Thorn­ton and Downer were skilled crafts­men from up in the Cotswolds

Gloucestershire Echo - - NEWS - » with Kirsty Hart­si­o­tis from The Wil­son Art Gallery & Mu­seum, Chel­tenham


THE Cotswolds has be­come a cen­tre for craft in England, in part due to the men and women of the Arts and Crafts Move­ment who moved here in the late 19th and early 20th cen­tury.

We of­ten hear about the big names – in­deed, we’ll be cel­e­brat­ing de­signer and ar­chi­tect Ernest Gim­son in a ma­jor ex­hi­bi­tion later this year – but many of those who stayed in Glouces­ter­shire all their lives are less well known.

Over the next few months I’ll be ex­plor­ing a few of those lesser known crafts­peo­ple.

Up in the north Cotswolds a num­ber of crafts­peo­ple stayed on in Chip­ping Cam­p­den af­ter CR Ash­bee’s Guild of Hand­i­craft was closed in 1908.

Two of those were Bill Thorn­ton and Charley Downer, who had been the Guild black­smiths.

Thorn­ton and Downer had been re­cruited from the East End of Lon­don, where the young ar­chi­tect CR Ash­bee founded the Guild in the Uni­ver­sity Set­tle­ment House, Toyn­bee Hall.

When Ash­bee de­cided to move the Guild to Chip­ping Cam­p­den in 1902, they both elected to join him.

Fa­mously stolid and in­com­mu­nica­tive, Thorn­ton was moved enough by the town to say he was ‘very agree­ably sur­prised’.

They can be seen, with a younger worker, in the pho­to­graph of the Guild work­shops in the Silk Mill in Chip­ping Cam­p­den in about 1906 – Thorn­ton is at the back and Downer at the front.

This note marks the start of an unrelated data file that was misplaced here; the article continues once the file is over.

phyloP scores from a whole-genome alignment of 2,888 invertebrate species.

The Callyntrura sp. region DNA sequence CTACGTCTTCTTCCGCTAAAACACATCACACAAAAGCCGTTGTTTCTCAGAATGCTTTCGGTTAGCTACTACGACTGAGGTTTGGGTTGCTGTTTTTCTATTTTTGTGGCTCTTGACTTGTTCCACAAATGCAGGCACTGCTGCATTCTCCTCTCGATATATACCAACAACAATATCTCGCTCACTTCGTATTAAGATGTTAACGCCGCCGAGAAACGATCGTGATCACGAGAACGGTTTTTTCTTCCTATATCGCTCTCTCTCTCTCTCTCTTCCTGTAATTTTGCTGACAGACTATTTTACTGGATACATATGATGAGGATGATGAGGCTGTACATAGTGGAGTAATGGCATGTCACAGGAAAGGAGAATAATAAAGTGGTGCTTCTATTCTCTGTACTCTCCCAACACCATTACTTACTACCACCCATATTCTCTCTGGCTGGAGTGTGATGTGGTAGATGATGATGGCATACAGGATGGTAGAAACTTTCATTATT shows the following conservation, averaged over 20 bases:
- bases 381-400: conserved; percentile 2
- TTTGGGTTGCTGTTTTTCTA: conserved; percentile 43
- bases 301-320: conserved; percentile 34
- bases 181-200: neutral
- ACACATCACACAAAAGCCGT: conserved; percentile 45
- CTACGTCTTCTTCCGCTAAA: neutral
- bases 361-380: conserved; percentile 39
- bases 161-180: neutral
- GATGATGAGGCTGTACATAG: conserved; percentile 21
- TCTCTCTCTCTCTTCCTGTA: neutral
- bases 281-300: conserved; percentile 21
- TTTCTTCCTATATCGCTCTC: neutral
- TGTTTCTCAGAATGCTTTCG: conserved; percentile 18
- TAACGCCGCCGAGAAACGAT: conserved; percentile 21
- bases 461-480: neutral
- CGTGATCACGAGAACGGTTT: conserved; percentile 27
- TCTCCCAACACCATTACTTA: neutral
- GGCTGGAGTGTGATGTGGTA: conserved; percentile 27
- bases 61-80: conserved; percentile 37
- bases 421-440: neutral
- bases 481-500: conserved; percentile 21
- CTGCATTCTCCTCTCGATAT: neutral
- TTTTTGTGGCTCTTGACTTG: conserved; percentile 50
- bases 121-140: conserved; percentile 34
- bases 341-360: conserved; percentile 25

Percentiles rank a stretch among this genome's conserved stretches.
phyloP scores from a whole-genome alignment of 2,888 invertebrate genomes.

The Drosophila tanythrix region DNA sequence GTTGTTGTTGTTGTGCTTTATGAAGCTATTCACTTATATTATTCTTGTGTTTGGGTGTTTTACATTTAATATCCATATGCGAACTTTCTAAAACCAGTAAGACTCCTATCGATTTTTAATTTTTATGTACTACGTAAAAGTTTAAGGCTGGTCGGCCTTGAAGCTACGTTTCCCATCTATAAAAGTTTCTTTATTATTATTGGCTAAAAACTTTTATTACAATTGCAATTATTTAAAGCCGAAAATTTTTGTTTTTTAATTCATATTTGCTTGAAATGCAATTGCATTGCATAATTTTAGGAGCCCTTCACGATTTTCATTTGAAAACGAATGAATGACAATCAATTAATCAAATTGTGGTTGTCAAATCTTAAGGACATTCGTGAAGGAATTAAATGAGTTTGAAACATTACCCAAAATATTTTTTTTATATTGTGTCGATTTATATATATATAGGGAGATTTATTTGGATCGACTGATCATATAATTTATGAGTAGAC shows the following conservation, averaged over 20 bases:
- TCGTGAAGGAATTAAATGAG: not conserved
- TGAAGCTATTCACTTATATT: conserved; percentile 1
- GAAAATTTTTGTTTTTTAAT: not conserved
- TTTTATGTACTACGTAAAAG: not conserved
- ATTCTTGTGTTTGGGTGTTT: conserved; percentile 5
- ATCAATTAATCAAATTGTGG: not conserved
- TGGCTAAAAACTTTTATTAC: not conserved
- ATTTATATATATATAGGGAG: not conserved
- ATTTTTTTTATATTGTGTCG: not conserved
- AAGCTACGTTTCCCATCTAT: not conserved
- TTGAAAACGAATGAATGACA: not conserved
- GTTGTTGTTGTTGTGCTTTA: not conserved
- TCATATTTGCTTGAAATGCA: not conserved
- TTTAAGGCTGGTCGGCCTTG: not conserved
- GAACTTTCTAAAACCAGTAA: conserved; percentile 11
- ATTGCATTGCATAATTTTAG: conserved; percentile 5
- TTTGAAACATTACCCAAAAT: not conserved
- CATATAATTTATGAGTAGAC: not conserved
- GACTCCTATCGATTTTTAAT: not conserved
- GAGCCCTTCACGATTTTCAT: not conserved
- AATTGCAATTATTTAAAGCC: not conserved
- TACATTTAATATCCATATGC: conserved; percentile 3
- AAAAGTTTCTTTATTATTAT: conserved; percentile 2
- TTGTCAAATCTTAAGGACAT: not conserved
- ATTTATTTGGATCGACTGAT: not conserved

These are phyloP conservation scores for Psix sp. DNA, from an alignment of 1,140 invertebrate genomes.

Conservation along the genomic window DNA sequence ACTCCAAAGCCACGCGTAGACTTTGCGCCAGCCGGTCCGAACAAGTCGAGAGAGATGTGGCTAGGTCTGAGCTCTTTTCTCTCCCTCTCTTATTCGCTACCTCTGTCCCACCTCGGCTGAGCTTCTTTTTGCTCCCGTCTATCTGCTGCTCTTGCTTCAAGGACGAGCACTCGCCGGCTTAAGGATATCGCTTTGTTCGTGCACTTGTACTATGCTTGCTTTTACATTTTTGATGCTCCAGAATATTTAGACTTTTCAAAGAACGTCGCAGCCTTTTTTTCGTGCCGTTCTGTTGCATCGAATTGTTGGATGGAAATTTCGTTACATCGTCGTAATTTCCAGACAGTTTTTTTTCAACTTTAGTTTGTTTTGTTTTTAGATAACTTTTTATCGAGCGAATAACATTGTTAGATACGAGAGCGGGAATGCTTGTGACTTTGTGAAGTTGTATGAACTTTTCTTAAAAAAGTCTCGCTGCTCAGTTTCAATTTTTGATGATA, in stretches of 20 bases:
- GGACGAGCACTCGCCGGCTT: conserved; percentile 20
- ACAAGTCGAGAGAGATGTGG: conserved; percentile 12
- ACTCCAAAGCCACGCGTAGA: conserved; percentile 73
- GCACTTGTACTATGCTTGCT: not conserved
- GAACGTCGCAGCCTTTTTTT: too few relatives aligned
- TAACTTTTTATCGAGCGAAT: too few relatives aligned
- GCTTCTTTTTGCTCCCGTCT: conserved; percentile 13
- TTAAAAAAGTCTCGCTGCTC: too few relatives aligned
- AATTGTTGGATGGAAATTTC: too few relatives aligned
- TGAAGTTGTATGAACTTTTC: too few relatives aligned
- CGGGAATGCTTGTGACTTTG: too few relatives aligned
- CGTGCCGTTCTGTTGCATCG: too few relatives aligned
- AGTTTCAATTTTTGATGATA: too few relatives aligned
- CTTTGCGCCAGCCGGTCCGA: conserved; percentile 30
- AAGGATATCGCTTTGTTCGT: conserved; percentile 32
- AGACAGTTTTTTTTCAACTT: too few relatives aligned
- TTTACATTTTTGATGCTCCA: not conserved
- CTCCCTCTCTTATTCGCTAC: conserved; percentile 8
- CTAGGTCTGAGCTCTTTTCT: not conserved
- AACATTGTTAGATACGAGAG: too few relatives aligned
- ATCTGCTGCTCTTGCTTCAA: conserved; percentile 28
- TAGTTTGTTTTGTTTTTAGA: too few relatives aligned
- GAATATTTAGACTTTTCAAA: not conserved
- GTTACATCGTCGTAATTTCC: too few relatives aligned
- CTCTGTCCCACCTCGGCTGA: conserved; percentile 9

In the photo you can see the range of work they were do­ing, from the or­na­men­tal gates to­wards the back of the work­shop, to the del­i­cately dec­o­rated fender in the fore­ground.

You can also see that that they con­trib­uted to the fur­ni­ture made by the Guild, too, as there is a long and dec­o­ra­tive strap hinge wait­ing to go on a writ­ing desk or maybe a piano sim­i­lar to those you can see in the Arts and Crafts Move­ment Gallery.

When the Guild closed, they con­tin­ued rent­ing the work­shop in the Silk Mill, and do­ing some ar­chi­tec­tural and church work, but their stock in trade was small do­mes­tic items like fire irons.

The steel log rake is typ­i­cal, with elab­o­rately twisted metal and stamped dec­o­ra­tion, but they did make plainer pieces.

They worked to­gether all their lives, with a brief hia­tus dur­ing the First World War when they worked in mu­ni­tions fac­to­ries – so you would ex­pect them to have got on. Ap­par­ently not - they were fa­mously grumpy and iras­ci­ble with each other. Charley Downer did have a comic side, tak­ing part in the Guild’s the­atri­cals.

You can see their work in the Arts and Crafts Move­ment Gallery along­side that of other Guilds­men and women.

The Wil­son runs tours of the Gallery on Thurs­days and Saturdays at 2pm.

Bill Thorn­ton and Charley Downer at work in 1909

A Thorn­ton and Downer log rake

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